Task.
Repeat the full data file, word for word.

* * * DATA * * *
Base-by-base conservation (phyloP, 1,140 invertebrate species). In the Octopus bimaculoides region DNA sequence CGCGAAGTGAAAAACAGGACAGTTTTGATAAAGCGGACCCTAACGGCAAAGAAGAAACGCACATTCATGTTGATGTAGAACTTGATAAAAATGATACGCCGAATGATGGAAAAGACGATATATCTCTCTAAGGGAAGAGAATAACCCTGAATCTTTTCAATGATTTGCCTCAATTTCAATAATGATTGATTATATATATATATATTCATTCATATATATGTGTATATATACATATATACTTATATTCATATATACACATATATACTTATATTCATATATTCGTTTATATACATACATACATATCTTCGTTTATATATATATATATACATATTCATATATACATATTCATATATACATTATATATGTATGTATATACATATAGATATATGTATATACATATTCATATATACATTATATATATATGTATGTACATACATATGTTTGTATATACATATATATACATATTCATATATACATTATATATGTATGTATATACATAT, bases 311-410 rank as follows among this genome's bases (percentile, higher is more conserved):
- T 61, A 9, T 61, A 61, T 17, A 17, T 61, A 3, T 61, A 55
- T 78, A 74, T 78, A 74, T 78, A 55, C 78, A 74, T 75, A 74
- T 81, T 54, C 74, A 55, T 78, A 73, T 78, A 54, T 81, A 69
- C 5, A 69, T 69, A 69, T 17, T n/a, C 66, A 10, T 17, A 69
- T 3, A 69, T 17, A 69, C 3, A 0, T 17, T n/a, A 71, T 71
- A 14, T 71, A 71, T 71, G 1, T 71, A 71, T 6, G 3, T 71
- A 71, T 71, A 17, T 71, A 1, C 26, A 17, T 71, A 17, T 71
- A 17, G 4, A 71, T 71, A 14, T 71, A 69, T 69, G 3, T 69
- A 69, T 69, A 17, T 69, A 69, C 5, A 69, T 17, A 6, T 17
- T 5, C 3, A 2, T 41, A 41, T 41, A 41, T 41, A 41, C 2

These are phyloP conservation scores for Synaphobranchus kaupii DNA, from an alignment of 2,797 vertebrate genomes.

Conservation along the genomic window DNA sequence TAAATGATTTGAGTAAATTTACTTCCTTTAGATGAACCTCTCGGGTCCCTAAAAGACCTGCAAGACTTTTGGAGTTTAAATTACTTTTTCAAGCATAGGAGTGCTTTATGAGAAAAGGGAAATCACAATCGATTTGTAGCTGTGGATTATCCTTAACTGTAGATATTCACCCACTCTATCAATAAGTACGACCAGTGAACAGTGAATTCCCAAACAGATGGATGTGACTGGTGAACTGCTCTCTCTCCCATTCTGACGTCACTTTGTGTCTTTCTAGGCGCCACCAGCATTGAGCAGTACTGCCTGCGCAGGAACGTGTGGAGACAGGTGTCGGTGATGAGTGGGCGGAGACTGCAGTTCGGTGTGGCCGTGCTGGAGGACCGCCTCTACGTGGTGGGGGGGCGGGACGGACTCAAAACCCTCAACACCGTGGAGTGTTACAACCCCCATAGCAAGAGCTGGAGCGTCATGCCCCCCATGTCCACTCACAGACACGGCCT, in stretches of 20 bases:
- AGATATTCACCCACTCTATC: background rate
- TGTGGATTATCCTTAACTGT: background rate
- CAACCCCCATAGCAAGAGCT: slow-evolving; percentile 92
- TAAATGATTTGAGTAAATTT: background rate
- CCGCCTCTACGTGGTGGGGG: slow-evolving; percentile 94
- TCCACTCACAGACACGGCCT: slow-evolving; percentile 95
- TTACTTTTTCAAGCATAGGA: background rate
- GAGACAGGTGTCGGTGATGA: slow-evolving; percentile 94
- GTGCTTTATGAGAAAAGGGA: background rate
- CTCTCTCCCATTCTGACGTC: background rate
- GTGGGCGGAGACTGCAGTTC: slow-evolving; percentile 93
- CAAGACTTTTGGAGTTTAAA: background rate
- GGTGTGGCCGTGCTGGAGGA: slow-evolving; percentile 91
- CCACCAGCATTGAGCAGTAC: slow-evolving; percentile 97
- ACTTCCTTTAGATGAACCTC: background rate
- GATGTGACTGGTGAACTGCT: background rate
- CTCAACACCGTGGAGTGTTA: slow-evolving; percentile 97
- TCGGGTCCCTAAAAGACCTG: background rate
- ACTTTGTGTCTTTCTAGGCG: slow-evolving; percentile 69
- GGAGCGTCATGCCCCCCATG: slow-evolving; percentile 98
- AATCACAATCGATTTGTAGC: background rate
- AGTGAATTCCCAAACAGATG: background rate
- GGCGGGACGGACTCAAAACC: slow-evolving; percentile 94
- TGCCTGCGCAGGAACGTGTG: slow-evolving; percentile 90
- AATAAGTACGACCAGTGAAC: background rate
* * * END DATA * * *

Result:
Base-by-base conservation (phyloP, 1,140 invertebrate species). In the Octopus bimaculoides region DNA sequence CGCGAAGTGAAAAACAGGACAGTTTTGATAAAGCGGACCCTAACGGCAAAGAAGAAACGCACATTCATGTTGATGTAGAACTTGATAAAAATGATACGCCGAATGATGGAAAAGACGATATATCTCTCTAAGGGAAGAGAATAACCCTGAATCTTTTCAATGATTTGCCTCAATTTCAATAATGATTGATTATATATATATATATTCATTCATATATATGTGTATATATACATATATACTTATATTCATATATACACATATATACTTATATTCATATATTCGTTTATATACATACATACATATCTTCGTTTATATATATATATATACATATTCATATATACATATTCATATATACATTATATATGTATGTATATACATATAGATATATGTATATACATATTCATATATACATTATATATATATGTATGTACATACATATGTTTGTATATACATATATATACATATTCATATATACATTATATATGTATGTATATACATAT, bases 311-410 rank as follows among this genome's bases (percentile, higher is more conserved):
- T 61, A 9, T 61, A 61, T 17, A 17, T 61, A 3, T 61, A 55
- T 78, A 74, T 78, A 74, T 78, A 55, C 78, A 74, T 75, A 74
- T 81, T 54, C 74, A 55, T 78, A 73, T 78, A 54, T 81, A 69
- C 5, A 69, T 69, A 69, T 17, T n/a, C 66, A 10, T 17, A 69
- T 3, A 69, T 17, A 69, C 3, A 0, T 17, T n/a, A 71, T 71
- A 14, T 71, A 71, T 71, G 1, T 71, A 71, T 6, G 3, T 71
- A 71, T 71, A 17, T 71, A 1, C 26, A 17, T 71, A 17, T 71
- A 17, G 4, A 71, T 71, A 14, T 71, A 69, T 69, G 3, T 69
- A 69, T 69, A 17, T 69, A 69, C 5, A 69, T 17, A 6, T 17
- T 5, C 3, A 2, T 41, A 41, T 41, A 41, T 41, A 41, C 2

These are phyloP conservation scores for Synaphobranchus kaupii DNA, from an alignment of 2,797 vertebrate genomes.

Conservation along the genomic window DNA sequence TAAATGATTTGAGTAAATTTACTTCCTTTAGATGAACCTCTCGGGTCCCTAAAAGACCTGCAAGACTTTTGGAGTTTAAATTACTTTTTCAAGCATAGGAGTGCTTTATGAGAAAAGGGAAATCACAATCGATTTGTAGCTGTGGATTATCCTTAACTGTAGATATTCACCCACTCTATCAATAAGTACGACCAGTGAACAGTGAATTCCCAAACAGATGGATGTGACTGGTGAACTGCTCTCTCTCCCATTCTGACGTCACTTTGTGTCTTTCTAGGCGCCACCAGCATTGAGCAGTACTGCCTGCGCAGGAACGTGTGGAGACAGGTGTCGGTGATGAGTGGGCGGAGACTGCAGTTCGGTGTGGCCGTGCTGGAGGACCGCCTCTACGTGGTGGGGGGGCGGGACGGACTCAAAACCCTCAACACCGTGGAGTGTTACAACCCCCATAGCAAGAGCTGGAGCGTCATGCCCCCCATGTCCACTCACAGACACGGCCT, in stretches of 20 bases:
- AGATATTCACCCACTCTATC: background rate
- TGTGGATTATCCTTAACTGT: background rate
- CAACCCCCATAGCAAGAGCT: slow-evolving; percentile 92
- TAAATGATTTGAGTAAATTT: background rate
- CCGCCTCTACGTGGTGGGGG: slow-evolving; percentile 94
- TCCACTCACAGACACGGCCT: slow-evolving; percentile 95
- TTACTTTTTCAAGCATAGGA: background rate
- GAGACAGGTGTCGGTGATGA: slow-evolving; percentile 94
- GTGCTTTATGAGAAAAGGGA: background rate
- CTCTCTCCCATTCTGACGTC: background rate
- GTGGGCGGAGACTGCAGTTC: slow-evolving; percentile 93
- CAAGACTTTTGGAGTTTAAA: background rate
- GGTGTGGCCGTGCTGGAGGA: slow-evolving; percentile 91
- CCACCAGCATTGAGCAGTAC: slow-evolving; percentile 97
- ACTTCCTTTAGATGAACCTC: background rate
- GATGTGACTGGTGAACTGCT: background rate
- CTCAACACCGTGGAGTGTTA: slow-evolving; percentile 97
- TCGGGTCCCTAAAAGACCTG: background rate
- ACTTTGTGTCTTTCTAGGCG: slow-evolving; percentile 69
- GGAGCGTCATGCCCCCCATG: slow-evolving; percentile 98
- AATCACAATCGATTTGTAGC: background rate
- AGTGAATTCCCAAACAGATG: background rate
- GGCGGGACGGACTCAAAACC: slow-evolving; percentile 94
- TGCCTGCGCAGGAACGTGTG: slow-evolving; percentile 90
- AATAAGTACGACCAGTGAAC: background rate